Find this Story

Print, a form you can hold

Wireless download to your Amazon Kindle

Look for a summary or analysis of this Story.

Enjoy this? Share it!

The Tide
by [?]

A short story, say the writers of text books and the teachers of sophomores, should deal with but a single episode. That dictum is probably true; but it admits of wider interpretation than is generally given it. The teller of tales, anxious to escape from restriction but not avid of being cast into the outer darkness of the taboo, can in self-justification become as technical as any lawyer. The phrase “a single episode” is loosely worded. The rule does not specify an episode in one man’s life; it might be in the life of a family, or a state, or even of a whole people. In that case the action might cover many lives. It is a way out for those who have a story to tell, a limit to tell it within, but who do not wish to embroil themselves too seriously with the august Makers of the Rules.

CHAPTER I

The time was 1850, the place that long, soft, hot dry stretch of blasted desolation known as the Humboldt Sink. The sun stared, the heat rose in waves, the mirage shimmered, the dust devils of choking alkali whirled aloft or sank in suffocation on the hot earth. Thus it had been since in remote ages the last drop of the inland sea had risen into a brazen sky. But this year had brought something new. A track now led across the desert. It had sunk deep into the alkali, and the soft edges had closed over it like snow, so that the wheel marks and the hoof marks and the prints of men’s feet looked old. Almost in a straight line it led to the west. Its perspective, dwindling to nothingness, corrected the deceit of the clear air. Without it the cool, tall mountains looked very near. But when the eye followed the trail to its vanishing, then, as though by magic, the Ranges drew back, and before them denied dreadful forces of toil, thirst, exhaustion, and despair. For the trail was marked. If the wheel ruts had been obliterated, it could still have been easily followed. Abandoned goods, furniture, stores, broken-down wagons, bloated carcasses of oxen or horses, bones bleached white, rattling mummies of dried skin, and an almost unbroken line of marked and unmarked graves–like the rout of an army, like the spent wash of a wave that had rolled westward–these in double rank defined the road.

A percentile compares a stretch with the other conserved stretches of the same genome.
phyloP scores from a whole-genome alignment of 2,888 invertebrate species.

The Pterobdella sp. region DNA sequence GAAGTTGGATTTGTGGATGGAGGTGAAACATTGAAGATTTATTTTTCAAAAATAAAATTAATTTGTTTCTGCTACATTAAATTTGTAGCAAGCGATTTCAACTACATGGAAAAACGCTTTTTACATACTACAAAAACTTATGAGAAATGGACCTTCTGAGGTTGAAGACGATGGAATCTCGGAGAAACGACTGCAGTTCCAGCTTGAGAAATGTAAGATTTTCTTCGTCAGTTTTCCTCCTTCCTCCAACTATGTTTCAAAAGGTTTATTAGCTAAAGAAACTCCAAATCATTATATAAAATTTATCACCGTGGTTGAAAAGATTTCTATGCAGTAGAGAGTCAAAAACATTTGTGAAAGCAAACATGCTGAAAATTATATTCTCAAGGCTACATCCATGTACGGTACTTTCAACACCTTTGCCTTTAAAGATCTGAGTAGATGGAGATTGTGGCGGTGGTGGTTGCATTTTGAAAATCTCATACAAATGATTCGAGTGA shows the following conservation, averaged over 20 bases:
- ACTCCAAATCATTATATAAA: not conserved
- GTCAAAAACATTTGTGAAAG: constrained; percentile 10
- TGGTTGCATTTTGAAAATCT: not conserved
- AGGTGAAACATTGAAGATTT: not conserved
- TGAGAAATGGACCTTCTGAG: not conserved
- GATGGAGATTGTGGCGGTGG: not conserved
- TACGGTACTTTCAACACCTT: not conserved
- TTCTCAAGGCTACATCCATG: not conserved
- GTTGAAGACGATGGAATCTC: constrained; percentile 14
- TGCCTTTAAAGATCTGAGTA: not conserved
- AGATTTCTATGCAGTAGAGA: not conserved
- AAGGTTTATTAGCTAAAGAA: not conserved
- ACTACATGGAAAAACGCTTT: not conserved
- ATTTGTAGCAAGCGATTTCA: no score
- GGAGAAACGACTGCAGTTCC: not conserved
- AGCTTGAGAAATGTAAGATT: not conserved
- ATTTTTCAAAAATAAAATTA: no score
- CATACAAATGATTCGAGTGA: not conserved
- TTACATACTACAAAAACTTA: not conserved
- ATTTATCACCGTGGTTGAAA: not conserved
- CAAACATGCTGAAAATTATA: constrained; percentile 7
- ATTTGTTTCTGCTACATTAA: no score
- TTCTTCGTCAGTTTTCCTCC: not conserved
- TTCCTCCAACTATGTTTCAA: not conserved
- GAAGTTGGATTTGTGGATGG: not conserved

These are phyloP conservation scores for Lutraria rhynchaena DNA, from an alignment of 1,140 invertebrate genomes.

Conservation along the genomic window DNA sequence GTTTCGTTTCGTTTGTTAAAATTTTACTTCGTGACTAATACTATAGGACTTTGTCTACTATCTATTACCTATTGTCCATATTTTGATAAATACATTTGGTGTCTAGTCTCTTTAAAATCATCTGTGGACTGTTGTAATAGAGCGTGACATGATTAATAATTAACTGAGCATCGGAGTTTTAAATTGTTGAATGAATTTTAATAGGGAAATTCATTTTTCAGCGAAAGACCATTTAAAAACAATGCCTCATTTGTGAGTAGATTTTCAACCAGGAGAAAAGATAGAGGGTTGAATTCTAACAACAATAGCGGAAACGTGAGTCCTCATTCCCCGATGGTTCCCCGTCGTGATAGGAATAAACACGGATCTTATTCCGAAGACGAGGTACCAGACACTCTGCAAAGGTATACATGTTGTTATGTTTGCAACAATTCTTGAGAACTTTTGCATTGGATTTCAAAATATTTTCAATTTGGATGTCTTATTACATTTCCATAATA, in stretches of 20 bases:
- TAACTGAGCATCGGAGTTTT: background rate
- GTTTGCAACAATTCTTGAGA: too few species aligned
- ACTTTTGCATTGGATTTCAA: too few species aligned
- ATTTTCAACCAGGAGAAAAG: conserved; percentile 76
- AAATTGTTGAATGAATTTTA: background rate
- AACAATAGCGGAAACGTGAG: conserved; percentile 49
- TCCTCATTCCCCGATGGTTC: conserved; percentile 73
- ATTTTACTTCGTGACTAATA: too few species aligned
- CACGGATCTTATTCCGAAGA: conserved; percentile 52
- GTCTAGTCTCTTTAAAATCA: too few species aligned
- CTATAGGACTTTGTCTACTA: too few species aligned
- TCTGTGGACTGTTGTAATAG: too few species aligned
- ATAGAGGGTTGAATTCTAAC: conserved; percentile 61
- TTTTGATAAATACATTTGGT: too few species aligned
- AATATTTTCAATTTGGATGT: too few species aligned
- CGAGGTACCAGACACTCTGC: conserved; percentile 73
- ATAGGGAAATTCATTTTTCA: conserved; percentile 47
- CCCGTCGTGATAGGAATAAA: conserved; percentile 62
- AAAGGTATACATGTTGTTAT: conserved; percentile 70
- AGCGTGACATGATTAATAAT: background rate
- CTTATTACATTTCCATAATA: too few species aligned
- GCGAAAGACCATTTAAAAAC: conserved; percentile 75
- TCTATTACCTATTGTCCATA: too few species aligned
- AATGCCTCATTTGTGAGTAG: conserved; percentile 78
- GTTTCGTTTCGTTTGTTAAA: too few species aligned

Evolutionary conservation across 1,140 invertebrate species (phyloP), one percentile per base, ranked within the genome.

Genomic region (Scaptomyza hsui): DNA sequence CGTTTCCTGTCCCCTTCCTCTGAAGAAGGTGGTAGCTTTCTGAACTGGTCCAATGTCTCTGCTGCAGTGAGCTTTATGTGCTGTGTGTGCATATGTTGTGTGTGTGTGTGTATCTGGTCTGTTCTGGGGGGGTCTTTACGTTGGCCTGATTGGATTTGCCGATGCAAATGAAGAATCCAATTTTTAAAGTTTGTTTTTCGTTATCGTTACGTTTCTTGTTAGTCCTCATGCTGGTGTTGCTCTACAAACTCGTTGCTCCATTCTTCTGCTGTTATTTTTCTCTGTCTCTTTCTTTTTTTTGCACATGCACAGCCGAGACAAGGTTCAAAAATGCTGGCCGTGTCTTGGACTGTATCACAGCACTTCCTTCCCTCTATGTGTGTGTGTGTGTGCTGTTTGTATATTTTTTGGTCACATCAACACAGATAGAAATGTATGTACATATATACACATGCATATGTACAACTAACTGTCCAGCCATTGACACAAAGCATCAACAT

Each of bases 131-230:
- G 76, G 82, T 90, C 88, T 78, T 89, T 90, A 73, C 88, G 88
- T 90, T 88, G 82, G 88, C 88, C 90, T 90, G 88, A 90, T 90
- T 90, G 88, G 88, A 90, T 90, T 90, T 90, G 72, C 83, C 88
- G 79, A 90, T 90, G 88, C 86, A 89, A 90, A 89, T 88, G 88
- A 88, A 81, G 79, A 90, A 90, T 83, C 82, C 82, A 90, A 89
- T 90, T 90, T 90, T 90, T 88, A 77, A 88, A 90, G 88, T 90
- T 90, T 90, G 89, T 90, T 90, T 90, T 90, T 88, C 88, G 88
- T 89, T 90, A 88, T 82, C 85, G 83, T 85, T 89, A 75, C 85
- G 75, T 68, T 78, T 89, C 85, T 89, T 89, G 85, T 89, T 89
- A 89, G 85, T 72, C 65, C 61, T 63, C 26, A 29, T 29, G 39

The buzzards sailing aloft looked down on the Humboldt Sink as we would look upon a relief map. Near the centre of the map a tiny cloud of white dust crawled slowly forward. The buzzards stooped to poise above it.

Two ox wagons plodded along. A squirrel–were such a creature possible–would have stirred disproportionately the light alkali dust; the two heavy wagons and the shuffling feet of the beasts raised a cloud. The fitful furnace draught carried this along at the slow pace of the caravan, which could be seen only dimly, as through a dense fog.

The oxen were in distress. Evidently weakened by starvation, they were proceeding only with the greatest difficulty. Their tongues were out, their legs spread, spasmodically their eyes rolled back to show the whites, from time to time one or another of them uttered a strangled, moaning bellow. They were white with the powdery dust, as were their yokes, the wagons, and the men who plodded doggedly alongside. Finally, they stopped. The dust eddied by; and the blasting sun fell upon them.

The driver of the leading team motioned to the other. They huddled in the scanty shade alongside the first wagon. Both men were so powdered and caked with alkali that their features were indistinguishable. Their red-rimmed, inflamed eyes looked out as though from masks.

The one who had been bringing up the rear looked despairingly toward the mountains.

“We’ll never get there!” he cried.

“Not the way we are now,” replied the other. “But I intend to get there.”